Change search
CiteExportLink to record
Permanent link

Direct link
Cite
Citation style
  • apa
  • harvard1
  • ieee
  • modern-language-association-8th-edition
  • vancouver
  • Other style
More styles
Language
  • de-DE
  • en-GB
  • en-US
  • fi-FI
  • nn-NO
  • nn-NB
  • sv-SE
  • Other locale
More languages
Output format
  • html
  • text
  • asciidoc
  • rtf
Analysis of the acoustics and playing strategies of turntable scratching
KTH, School of Computer Science and Communication (CSC), Media Technology and Interaction Design, MID. KTH, School of Computer Science and Communication (CSC), Speech, Music and Hearing, TMH, Music Acoustics. (Sound and Music Computing)ORCID iD: 0000-0003-4259-484X
KTH, School of Computer Science and Communication (CSC), Speech, Music and Hearing, TMH, Music Acoustics.
KTH, School of Computer Science and Communication (CSC), Speech, Music and Hearing, TMH, Music Acoustics.ORCID iD: 0000-0002-3086-0322
2011 (English)In: Acta Acoustica united with Acustica, ISSN 1610-1928, E-ISSN 1861-9959, Vol. 97, no 2, 303-314 p.Article in journal (Refereed) Published
Abstract [en]

Scratching performed by a DJ (disk jockey) is a skillful style of playingthe turntable with complex musical output. This study focuses on the description of some of the acoustical parameters and playing strategies of typical scratch improvisations, and how these parameters typically are used for expressive performance. Three professional DJs were instructed to express different emotions through improvisations, and both audio and gesturaldata were recorded. Feature extraction and analysis of the recordings are based on a combination of audio and gestural data, instrument characteristics, and playing techniques. The acoustical and performance parameters extracted from the recordings give a first approximation on the functional ranges within which DJs normally play. Results from the analysis show that parameters which are important for other solo instrument performances, suchas pitch, have less influence in scratching. Both differences and commonalities between the DJs’ playing styles were found. Impact that the findings of this work may have on constructing models for scratch performances arediscussed.

Place, publisher, year, edition, pages
S Hirzel verlag , 2011. Vol. 97, no 2, 303-314 p.
Keyword [en]
MUSIC PERFORMANCE; FREQUENCY; PERCEPTION; DURATION; PROSODY
National Category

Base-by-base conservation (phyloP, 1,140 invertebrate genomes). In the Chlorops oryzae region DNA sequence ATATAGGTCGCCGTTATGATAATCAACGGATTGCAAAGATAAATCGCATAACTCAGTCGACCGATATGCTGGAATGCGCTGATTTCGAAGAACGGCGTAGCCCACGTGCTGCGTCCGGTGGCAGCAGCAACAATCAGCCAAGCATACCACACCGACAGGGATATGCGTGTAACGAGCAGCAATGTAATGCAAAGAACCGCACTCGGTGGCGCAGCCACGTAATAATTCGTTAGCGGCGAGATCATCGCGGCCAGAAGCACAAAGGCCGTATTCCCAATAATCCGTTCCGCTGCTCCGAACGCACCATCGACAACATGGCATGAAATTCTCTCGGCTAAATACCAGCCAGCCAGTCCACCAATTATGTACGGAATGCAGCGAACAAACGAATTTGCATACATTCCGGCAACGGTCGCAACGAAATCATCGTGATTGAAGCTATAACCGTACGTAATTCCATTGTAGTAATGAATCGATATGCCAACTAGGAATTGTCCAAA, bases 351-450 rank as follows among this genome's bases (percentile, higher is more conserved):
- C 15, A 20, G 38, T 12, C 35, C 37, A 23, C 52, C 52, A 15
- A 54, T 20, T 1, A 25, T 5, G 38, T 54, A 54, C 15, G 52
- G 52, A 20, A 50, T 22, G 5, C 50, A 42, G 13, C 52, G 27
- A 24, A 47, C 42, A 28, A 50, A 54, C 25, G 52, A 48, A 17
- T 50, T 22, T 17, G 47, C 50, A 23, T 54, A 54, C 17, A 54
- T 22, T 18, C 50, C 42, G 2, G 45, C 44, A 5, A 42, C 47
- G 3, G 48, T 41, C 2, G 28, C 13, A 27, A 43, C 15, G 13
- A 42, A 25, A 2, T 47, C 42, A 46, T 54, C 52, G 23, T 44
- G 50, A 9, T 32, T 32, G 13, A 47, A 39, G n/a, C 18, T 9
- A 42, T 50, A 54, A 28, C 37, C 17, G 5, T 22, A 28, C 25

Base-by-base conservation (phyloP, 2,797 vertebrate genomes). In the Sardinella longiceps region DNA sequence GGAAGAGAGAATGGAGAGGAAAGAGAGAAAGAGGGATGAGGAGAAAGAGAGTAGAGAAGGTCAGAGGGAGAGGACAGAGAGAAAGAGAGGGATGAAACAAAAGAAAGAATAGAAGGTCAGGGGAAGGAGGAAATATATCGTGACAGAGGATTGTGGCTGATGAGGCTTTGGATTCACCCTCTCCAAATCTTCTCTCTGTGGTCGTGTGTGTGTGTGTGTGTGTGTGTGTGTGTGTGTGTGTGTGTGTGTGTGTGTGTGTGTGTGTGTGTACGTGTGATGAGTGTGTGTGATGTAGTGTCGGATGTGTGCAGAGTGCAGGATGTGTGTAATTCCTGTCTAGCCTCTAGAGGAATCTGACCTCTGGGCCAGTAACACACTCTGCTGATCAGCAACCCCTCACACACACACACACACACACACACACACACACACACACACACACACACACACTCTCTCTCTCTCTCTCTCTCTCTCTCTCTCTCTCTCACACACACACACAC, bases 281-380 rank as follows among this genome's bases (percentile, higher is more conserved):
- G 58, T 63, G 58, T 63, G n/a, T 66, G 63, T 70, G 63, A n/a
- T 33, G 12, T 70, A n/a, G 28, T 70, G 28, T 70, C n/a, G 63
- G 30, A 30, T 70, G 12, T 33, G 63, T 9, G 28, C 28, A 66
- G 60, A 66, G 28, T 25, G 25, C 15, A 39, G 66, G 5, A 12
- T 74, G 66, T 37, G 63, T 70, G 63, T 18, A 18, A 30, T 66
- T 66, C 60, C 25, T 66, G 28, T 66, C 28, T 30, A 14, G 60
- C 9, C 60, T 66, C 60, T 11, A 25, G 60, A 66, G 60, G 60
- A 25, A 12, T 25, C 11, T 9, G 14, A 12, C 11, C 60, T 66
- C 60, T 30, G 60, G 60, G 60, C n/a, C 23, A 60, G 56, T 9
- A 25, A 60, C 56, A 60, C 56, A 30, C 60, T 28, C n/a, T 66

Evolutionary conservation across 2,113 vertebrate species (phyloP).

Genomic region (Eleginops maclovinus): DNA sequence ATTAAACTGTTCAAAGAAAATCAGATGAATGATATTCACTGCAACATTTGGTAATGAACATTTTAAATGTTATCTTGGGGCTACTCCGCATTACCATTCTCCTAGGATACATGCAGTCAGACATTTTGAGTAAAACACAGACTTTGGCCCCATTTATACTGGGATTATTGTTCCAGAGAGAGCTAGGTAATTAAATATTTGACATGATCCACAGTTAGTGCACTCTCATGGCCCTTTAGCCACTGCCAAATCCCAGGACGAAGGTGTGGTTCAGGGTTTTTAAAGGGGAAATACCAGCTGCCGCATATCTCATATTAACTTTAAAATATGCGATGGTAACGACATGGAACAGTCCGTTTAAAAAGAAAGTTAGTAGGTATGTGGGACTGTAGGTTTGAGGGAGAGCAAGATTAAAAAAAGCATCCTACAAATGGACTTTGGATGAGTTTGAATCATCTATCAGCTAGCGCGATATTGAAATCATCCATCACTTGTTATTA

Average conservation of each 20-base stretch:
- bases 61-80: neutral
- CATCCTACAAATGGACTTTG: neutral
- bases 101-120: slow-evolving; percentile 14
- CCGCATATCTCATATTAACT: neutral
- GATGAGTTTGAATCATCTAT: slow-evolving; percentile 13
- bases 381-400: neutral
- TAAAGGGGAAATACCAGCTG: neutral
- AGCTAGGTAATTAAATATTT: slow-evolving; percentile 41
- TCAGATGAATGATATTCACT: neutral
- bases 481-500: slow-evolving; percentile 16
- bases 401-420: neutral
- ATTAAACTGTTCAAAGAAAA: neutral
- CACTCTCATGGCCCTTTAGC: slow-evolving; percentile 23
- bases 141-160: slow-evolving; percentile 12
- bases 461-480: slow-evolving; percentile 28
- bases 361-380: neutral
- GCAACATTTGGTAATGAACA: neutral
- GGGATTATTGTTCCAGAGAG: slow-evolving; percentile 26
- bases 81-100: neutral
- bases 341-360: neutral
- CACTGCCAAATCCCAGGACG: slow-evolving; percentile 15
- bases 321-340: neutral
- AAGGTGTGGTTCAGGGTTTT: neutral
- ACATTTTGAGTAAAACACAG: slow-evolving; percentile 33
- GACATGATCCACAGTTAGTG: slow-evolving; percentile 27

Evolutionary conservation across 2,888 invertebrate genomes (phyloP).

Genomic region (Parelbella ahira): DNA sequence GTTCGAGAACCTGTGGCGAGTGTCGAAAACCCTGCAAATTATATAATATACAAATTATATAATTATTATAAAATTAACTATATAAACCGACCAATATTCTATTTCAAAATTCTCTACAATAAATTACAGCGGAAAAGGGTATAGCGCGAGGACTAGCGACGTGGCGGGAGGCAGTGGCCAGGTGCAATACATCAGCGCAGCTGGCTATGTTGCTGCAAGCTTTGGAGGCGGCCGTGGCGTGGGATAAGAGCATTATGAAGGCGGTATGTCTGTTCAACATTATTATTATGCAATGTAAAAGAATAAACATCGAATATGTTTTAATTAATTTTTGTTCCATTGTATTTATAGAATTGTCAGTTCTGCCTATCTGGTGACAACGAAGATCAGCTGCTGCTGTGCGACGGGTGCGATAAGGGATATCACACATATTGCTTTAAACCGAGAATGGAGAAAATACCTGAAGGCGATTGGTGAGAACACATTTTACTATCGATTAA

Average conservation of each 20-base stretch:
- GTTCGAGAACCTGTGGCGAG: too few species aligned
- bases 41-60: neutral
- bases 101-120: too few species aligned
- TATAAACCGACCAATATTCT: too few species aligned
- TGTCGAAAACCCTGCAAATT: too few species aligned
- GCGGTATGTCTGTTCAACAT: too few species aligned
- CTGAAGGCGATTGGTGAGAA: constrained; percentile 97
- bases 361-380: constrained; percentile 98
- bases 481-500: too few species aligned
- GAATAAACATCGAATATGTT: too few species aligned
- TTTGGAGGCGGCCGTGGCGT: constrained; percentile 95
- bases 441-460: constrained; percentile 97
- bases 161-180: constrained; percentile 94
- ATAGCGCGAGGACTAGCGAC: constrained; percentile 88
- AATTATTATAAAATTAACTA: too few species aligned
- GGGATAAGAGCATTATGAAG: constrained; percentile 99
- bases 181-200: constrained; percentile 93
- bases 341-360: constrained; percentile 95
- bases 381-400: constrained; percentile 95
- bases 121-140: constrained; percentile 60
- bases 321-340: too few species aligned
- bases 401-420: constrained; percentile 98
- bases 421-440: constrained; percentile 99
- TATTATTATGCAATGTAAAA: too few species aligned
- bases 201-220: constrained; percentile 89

Computer Science Human Computer Interaction Music Psychology
Identifiers
URN: urn:nbn:se:kth:diva-11923DOI: 10.3813/AAA.918410ISI: 000288130700014Scopus ID: 2-s2.0-79952119561OAI: oai:DiVA.org:kth-11923DiVA: diva2:290102
Note

QC20100729 (Uppdaterad från submitted till published 20110328). QC 20160115

Available from: 2010-01-26 Created: 2010-01-26 Last updated: 2017-12-12Bibliographically approved
In thesis
1. The acoustics and performance of DJ scratching, Analysis and modelling
Open this publication in new window or tab >>The acoustics and performance of DJ scratching, Analysis and modelling
2010 (English)Doctoral thesis, comprehensive summary (Other academic)
Abstract [en]

This thesis focuses on the analysis and modeling of scratching, in other words, the DJ (disk jockey) practice of using the turntable as a musical instrument. There has been experimental use of turntables as musical instruments since their invention, but the use is now mainly ascribed to the musical genre hip-hop and the playing style known as scratching. Scratching has developed to become a skillful instrument-playing practice with complex musical output performed by DJs. The impact on popular music culture has been significant, and for many, the DJ set-up of turntables and a mixer is now a natural instrument choice for undertaking a creative music activity. Six papers are included in this thesis, where the first three approach the acoustics and performance of scratching, and the second three approach scratch modeling and the DJ interface. Additional studies included here expand on the scope of the papers.